Document Detail


Extended access to nicotine self-administration leads to dependence: Circadian measures, withdrawal measures, and extinction behavior in rats.
MedLine Citation:
PMID:  17050784     Owner:  NLM     Status:  MEDLINE    
Abstract/OtherAbstract:
The present study characterized nicotine intake, circadian patterns of food and water intake, precipitated somatic signs of withdrawal, and extinction of nicotine-seeking behavior in rats with 23-h access to intravenous self-administration (IVSA). Separate groups of animals were allowed access to nicotine IVSA (0.015, n = 9; 0.03, n = 14; 0.06, n = 16; mg/kg/0.1 ml infusion/s; fixed ratio 1) and trained to nosepoke for food and water 23 h/day for 40 consecutive days. Somatic signs of nicotine withdrawal were examined following saline or mecamylamine administration (1.5 mg/kg i.p.), and extinction of nicotine-seeking behavior was assessed. A dose-dependent decrease in lever responding and an increase in nicotine intake were observed, with the highest nicotine dose producing the lowest amount of lever responding and the highest amount of nicotine intake. Nicotine acutely reduced diurnal and nocturnal food intake, producing smaller and fewer meals, and an increased rate of eating. Differences in rate of nicotine intake between the light and dark phase decreased significantly, especially in rats receiving higher unit nicotine doses (0.03 and 0.06 mg/kg), along with long-term decreases in the circadian profile and amplitude of feeding. Mecamylamine precipitated robust withdrawal signs, the magnitude of which was positively correlated with the total amount of self-administered nicotine. Extinction of nicotine-seeking behavior was observed and was facilitated by removal of nicotine-associated cues. The results demonstrate that rats will self-administer nicotine to the point of producing dependence, as measured by somatic signs, resistance to extinction, and measures of food intake.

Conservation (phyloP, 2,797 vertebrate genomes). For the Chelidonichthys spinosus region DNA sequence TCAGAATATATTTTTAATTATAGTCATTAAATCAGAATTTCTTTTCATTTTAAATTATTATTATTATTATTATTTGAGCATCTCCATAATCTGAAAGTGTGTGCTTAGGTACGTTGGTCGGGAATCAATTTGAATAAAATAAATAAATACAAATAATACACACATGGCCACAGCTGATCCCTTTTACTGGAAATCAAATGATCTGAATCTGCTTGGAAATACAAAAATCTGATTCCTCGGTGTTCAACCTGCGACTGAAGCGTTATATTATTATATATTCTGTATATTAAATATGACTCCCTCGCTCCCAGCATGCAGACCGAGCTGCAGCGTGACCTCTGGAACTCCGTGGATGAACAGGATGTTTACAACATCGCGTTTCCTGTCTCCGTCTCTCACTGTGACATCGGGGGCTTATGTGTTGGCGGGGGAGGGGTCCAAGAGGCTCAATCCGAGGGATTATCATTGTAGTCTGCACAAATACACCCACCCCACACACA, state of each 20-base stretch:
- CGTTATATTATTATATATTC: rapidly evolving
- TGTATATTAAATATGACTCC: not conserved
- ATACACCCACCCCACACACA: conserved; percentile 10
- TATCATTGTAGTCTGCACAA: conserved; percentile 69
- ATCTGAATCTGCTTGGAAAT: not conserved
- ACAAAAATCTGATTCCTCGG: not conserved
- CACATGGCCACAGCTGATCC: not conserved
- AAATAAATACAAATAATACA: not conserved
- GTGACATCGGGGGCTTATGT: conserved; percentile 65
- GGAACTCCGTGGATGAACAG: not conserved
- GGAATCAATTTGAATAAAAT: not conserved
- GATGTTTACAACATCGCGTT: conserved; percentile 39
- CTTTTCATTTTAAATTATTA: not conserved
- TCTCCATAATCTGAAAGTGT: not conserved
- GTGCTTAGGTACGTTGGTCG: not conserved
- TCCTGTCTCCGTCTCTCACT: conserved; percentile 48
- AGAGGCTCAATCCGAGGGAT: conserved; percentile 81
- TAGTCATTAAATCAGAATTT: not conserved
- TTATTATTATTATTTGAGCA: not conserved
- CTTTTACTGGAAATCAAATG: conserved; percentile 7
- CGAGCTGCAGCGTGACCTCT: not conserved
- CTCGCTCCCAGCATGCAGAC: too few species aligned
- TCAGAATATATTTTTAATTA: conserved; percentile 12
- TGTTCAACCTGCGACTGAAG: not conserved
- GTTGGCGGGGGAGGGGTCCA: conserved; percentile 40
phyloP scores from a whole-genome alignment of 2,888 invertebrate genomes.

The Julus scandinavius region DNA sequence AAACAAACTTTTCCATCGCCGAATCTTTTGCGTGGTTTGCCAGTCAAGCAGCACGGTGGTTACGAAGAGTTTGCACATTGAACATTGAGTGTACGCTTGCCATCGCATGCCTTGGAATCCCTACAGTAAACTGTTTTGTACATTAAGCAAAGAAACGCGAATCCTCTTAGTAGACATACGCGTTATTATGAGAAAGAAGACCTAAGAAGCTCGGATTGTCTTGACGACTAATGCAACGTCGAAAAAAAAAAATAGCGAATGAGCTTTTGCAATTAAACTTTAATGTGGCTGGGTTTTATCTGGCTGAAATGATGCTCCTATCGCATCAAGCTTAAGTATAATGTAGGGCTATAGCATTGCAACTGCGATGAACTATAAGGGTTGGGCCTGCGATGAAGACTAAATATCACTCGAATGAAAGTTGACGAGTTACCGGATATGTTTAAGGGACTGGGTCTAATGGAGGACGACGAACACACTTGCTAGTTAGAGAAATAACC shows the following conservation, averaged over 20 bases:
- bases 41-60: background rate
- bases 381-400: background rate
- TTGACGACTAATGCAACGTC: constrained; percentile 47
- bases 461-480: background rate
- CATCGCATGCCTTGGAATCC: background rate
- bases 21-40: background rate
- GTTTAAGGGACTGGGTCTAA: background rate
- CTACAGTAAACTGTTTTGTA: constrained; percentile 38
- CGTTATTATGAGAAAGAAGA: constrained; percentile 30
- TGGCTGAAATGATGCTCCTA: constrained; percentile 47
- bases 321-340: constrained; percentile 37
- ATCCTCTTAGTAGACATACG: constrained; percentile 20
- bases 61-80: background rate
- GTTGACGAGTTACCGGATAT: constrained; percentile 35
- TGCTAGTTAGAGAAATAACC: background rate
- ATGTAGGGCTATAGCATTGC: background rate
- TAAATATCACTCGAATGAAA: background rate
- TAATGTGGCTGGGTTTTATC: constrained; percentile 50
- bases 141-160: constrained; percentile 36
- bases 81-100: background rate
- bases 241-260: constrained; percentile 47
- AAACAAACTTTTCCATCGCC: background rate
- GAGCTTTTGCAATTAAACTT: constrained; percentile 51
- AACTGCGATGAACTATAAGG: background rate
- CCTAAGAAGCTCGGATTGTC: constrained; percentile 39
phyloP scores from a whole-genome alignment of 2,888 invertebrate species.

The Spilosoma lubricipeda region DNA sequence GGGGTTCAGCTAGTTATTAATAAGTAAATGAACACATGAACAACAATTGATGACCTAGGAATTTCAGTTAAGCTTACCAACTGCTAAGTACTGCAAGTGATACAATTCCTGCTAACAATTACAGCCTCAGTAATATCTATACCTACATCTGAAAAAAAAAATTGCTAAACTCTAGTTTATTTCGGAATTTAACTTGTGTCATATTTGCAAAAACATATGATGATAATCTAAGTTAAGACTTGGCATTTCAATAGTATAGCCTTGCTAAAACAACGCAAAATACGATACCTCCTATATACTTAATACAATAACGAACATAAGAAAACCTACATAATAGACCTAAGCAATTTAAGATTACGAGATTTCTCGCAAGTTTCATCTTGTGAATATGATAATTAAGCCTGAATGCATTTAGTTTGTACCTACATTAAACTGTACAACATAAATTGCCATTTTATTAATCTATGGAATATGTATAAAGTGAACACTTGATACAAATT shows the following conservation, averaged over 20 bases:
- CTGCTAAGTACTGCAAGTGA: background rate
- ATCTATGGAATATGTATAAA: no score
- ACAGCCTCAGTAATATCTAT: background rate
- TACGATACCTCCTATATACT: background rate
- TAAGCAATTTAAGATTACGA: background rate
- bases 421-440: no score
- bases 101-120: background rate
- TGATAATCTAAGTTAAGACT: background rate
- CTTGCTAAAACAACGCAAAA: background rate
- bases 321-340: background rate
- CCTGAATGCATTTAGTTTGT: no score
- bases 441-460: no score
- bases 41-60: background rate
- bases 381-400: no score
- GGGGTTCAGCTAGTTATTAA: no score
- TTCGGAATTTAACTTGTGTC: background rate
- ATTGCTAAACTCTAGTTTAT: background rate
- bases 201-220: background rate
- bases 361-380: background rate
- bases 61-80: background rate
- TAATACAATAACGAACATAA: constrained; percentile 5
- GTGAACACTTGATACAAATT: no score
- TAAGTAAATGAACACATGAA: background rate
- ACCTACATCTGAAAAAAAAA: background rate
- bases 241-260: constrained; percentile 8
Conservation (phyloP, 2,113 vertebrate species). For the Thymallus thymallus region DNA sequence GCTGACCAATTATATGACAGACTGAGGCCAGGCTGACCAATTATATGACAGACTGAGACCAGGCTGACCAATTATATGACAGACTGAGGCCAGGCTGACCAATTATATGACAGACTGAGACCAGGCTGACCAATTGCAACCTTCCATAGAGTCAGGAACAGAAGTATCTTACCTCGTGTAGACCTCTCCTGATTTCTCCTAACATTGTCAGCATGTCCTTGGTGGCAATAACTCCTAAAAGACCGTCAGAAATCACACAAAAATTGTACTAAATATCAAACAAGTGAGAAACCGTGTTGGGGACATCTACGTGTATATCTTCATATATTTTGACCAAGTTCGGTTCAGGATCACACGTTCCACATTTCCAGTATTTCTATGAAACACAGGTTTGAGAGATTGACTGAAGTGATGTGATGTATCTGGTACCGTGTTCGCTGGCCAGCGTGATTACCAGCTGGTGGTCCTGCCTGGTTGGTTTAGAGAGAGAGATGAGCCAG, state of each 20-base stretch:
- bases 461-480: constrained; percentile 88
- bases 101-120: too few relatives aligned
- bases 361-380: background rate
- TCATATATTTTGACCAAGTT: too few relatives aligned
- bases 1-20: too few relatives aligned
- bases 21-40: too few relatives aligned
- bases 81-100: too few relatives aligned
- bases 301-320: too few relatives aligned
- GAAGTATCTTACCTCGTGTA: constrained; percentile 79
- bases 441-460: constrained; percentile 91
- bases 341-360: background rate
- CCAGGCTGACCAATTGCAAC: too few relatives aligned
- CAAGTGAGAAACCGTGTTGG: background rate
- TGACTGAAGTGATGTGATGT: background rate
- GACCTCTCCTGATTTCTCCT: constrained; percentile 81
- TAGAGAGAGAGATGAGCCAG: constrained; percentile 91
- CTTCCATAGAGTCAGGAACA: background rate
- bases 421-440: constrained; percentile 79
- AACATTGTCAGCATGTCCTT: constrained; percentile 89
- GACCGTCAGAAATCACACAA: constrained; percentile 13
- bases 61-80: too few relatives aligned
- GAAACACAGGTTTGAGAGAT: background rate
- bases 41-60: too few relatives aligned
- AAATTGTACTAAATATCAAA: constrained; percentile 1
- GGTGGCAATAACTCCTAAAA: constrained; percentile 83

Authors:
Laura E O'Dell; Scott A Chen; Ron T Smith; Sheila E Specio; Robert L Balster; Neil E Paterson; Athina Markou; Eric P Zorrilla; George F Koob
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Publication Detail:
Type:  Journal Article; Research Support, N.I.H., Extramural; Research Support, Non-U.S. Gov't     Date:  2006-10-18
Journal Detail:
Title:  The Journal of pharmacology and experimental therapeutics     Volume:  320     ISSN:  0022-3565     ISO Abbreviation:  J. Pharmacol. Exp. Ther.     Publication Date:  2007 Jan 
Date Detail:
Created Date:  2006-12-21     Completed Date:  2007-02-12     Revised Date:  2007-12-03    
Medline Journal Info:
Nlm Unique ID:  0376362     Medline TA:  J Pharmacol Exp Ther     Country:  United States    
Other Details:
Languages:  eng     Pagination:  180-93     Citation Subset:  IM    
Affiliation:
Department of Molecular and Integrative Neurosciences, SP30-2400, The Scripps Research Institute, 10550 North Torrey Pines Rd., La Jolla, CA 92037, USA.
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MeSH Terms
Descriptor/Qualifier:
Animals
Circadian Rhythm*
Eating
Extinction, Psychological / drug effects*
Male
Mecamylamine / pharmacology
Nicotine / administration & dosage*
Rats
Rats, Wistar
Self Administration*
Substance Withdrawal Syndrome / etiology*
Tobacco Use Disorder / etiology*
Grant Support
ID/Acronym/Agency:
DK64871/DK/NIDDK NIH HHS
Chemical
Reg. No./Substance:
54-11-5/Nicotine; 60-40-2/Mecamylamine

From MEDLINE®/PubMed®, a database of the U.S. National Library of Medicine


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